** The movie messes around with this; in the original comic, Peter ignores the criminal because he's letting his newfound fame go to his head and thinks it's not his problem, so it does generally feel like he's being taught a karmic lesson in humility. In the movie, the crook robs the wrestling promoter who screwed Peter out of his prize money and Pete lets him go in order to spite the man, which lessens the impact somewhat because it's easy to sympathize with Peter's attitude in that scene. You could argue that it actually increases the impact, but changed the moral. Instead of being about humility, it was about responsibility (which the comic was also about. [[ComesGreatResponsibility After all...]]), which the movies are big on. Yes, the actions were understandable, but Spider Man has to rise above that. *** The [[Film/TheAmazingSpiderMan reboot]] takes it UpToEleven, and perhaps CrossesTheLineTwice to restore its efficacy; After storming out of the house, Peter tries to buy milk but is two cents short. Since the clerk won't spot him two pennies from the (overflowing!) take-a-penny tray, Peter leaves, only to watch a street thug grab a handful of money from the register while the clerk's back was turned. Peter's reward for doing nothing, the milk the clerk refused him. Naturally Peter doesn't help track down that thug for the clerk. The dude was a JerkAss, he deserved to be robbed. Of course, that same thug then kills Uncle Ben, who had been chasing after Peter trying to find him. He dies because of two cents. * [[TheCape The Plutonian]] from ''ComicBook/{{Irredeemable}}'' took a 10 minute break on the moon to get away from the constant calls for help that his [[SuperSenses superhuman hearing]] could pick up. In those 10 minutes, a sonic virus was released that turned hundreds of children in to walking skeletal corpses. This, as much as anything, contributed to his going insane.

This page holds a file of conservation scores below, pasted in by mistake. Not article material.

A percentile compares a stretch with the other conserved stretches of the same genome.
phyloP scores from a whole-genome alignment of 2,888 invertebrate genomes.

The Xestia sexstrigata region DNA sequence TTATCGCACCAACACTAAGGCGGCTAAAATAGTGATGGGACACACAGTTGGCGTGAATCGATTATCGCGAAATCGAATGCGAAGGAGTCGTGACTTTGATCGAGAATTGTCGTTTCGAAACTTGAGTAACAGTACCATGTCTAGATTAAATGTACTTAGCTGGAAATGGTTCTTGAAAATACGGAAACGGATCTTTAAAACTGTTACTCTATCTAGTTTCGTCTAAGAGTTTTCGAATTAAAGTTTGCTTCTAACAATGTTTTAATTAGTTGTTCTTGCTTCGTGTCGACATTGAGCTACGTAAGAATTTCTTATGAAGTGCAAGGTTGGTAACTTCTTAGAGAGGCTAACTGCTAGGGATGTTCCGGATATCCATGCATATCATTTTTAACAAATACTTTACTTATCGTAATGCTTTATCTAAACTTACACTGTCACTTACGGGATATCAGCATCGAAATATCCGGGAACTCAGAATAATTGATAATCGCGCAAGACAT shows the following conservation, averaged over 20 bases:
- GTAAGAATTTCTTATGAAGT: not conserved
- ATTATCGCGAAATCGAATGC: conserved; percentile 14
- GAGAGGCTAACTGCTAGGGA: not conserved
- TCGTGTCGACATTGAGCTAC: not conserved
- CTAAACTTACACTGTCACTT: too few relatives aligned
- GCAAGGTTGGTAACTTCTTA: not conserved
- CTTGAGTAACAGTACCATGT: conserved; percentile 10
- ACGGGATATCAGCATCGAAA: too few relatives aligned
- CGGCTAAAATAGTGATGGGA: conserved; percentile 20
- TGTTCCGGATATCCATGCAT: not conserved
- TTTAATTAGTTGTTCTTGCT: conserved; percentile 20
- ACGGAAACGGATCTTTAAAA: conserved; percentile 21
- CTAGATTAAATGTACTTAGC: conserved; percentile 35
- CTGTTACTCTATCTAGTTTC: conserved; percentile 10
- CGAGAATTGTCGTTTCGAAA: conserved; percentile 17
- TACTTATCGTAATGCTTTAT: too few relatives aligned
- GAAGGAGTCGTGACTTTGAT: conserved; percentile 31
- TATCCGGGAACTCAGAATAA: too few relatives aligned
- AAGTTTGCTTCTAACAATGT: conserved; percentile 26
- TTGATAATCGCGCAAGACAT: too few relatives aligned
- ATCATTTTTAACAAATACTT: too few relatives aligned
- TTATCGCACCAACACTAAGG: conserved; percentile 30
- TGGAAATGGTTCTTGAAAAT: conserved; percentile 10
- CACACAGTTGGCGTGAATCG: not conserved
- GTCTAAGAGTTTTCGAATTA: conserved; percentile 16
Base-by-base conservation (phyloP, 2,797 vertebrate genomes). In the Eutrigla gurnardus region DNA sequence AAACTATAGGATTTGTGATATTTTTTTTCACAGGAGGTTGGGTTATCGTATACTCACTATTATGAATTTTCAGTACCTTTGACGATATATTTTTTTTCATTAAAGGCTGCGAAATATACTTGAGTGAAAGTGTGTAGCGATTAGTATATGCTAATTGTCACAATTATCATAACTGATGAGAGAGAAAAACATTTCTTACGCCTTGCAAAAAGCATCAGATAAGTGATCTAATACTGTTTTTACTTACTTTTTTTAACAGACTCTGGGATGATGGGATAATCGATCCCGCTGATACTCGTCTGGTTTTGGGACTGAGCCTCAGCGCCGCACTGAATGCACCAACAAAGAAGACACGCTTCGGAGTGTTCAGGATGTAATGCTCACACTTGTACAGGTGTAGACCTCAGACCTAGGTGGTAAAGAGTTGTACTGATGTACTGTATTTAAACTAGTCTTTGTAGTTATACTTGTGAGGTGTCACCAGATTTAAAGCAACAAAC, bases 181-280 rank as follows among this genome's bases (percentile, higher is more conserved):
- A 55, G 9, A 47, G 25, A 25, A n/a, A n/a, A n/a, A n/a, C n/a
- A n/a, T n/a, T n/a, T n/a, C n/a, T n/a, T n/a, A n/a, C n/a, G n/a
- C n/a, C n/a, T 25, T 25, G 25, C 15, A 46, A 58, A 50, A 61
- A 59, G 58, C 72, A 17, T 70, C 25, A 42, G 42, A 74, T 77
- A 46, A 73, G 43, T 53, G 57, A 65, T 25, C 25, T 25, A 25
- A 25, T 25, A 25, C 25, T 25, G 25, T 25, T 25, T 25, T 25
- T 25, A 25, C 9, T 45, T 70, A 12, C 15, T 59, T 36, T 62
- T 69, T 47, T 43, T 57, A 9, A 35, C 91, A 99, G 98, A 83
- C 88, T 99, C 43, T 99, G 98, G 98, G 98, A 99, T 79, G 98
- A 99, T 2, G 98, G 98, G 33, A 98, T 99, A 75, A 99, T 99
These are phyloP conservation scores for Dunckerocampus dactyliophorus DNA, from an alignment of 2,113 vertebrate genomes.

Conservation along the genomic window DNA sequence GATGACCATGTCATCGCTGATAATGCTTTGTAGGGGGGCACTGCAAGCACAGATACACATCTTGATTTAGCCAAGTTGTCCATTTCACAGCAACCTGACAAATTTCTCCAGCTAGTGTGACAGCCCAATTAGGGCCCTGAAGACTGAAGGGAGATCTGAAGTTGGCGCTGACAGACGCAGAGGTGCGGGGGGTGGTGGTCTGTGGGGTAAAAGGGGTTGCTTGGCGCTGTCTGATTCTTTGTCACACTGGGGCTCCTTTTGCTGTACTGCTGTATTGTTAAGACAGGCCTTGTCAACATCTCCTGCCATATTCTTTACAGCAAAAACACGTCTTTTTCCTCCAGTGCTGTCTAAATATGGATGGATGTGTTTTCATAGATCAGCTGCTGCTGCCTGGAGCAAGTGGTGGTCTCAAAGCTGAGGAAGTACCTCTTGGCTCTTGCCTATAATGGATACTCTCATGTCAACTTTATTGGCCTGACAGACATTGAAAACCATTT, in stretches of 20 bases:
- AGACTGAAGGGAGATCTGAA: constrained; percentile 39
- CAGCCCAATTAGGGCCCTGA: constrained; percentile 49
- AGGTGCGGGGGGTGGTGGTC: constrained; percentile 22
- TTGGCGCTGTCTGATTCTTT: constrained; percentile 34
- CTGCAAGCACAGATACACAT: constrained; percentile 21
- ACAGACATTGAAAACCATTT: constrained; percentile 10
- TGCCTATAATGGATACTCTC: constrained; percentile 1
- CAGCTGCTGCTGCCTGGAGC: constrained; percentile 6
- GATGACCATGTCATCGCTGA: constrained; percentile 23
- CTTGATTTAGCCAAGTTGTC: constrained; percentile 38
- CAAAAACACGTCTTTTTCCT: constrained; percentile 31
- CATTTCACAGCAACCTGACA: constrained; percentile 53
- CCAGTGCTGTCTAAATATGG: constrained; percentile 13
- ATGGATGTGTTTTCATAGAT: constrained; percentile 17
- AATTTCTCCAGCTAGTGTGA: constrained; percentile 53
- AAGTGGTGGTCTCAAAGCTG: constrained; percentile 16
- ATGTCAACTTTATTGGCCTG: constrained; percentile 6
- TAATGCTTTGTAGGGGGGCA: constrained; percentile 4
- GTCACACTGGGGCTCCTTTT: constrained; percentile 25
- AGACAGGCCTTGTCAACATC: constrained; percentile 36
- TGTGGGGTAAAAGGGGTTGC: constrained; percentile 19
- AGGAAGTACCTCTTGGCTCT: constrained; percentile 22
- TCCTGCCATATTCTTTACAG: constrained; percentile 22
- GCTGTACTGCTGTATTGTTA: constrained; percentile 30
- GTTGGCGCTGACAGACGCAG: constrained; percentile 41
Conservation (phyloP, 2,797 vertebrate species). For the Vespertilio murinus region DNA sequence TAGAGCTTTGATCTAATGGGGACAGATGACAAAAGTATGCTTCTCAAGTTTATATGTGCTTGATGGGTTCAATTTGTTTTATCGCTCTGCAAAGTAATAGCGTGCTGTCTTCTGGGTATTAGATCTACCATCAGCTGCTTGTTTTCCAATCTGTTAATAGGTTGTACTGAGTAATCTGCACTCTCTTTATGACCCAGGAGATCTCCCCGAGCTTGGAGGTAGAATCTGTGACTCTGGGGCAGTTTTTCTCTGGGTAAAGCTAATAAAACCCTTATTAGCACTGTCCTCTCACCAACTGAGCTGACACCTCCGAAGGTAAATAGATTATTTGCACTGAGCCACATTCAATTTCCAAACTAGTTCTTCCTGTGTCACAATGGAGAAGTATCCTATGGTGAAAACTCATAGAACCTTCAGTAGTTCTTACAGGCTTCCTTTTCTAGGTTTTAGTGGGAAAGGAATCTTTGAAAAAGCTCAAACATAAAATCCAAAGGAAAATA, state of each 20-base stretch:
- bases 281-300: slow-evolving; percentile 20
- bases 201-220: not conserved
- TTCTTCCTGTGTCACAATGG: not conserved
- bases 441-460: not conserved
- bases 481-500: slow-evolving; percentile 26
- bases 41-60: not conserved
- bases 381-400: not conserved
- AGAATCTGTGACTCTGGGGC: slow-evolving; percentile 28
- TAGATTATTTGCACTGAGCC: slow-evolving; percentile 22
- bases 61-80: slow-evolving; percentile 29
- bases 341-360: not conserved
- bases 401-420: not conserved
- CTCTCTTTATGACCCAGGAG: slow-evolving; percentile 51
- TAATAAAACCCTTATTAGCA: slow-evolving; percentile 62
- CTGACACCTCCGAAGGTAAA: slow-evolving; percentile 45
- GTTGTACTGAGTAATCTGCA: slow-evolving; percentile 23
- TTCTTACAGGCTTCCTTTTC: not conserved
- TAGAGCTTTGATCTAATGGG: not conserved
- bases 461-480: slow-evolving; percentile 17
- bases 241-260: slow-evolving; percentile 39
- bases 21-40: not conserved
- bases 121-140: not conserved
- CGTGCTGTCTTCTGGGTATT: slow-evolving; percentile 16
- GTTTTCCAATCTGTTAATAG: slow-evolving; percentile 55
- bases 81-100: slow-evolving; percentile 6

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** The movie messes around with this; in the original comic, Peter ignores the criminal because he's letting his newfound fame go to his head and thinks [[BystanderSyndrome it's not his problem, problem]], so it does generally feel like he's being taught a karmic lesson in humility. In the movie, the crook robs the wrestling promoter who screwed Peter out of his prize money and Pete lets him go in order to spite the man, which lessens the impact somewhat because it's easy to sympathize with Peter's attitude in that scene. You could argue that it actually increases the impact, but changed the moral. Instead of being about humility, it was about responsibility (which the comic was also about. [[ComesGreatResponsibility After all...]]), which the movies are big on. Yes, the actions were understandable, but Spider Man Spider-Man has to rise above that. *** The [[Film/TheAmazingSpiderMan reboot]] takes it UpToEleven, and perhaps CrossesTheLineTwice to restore its efficacy; After storming out of the house, Peter tries to buy milk but is two cents short. Since the clerk won't spot him two pennies from the (overflowing!) take-a-penny tray, Peter leaves, only to watch a street thug grab a handful of money from the register while the clerk's back was turned. Peter's reward for doing nothing, the milk the clerk refused him. Naturally Naturally, Peter doesn't help track down that thug for the clerk. The dude was a JerkAss, he deserved to be robbed. Of course, that same thug then kills Uncle Ben, who had been chasing after Peter trying to find him. He dies because of two cents. * [[TheCape The Plutonian]] from ''ComicBook/{{Irredeemable}}'' took a 10 minute break on the moon to get away from the constant calls for help that his [[SuperSenses superhuman hearing]] could pick up. In those 10 minutes, a sonic virus was released that turned hundreds of children in to into walking skeletal corpses. This, as much as anything, contributed to his going insane.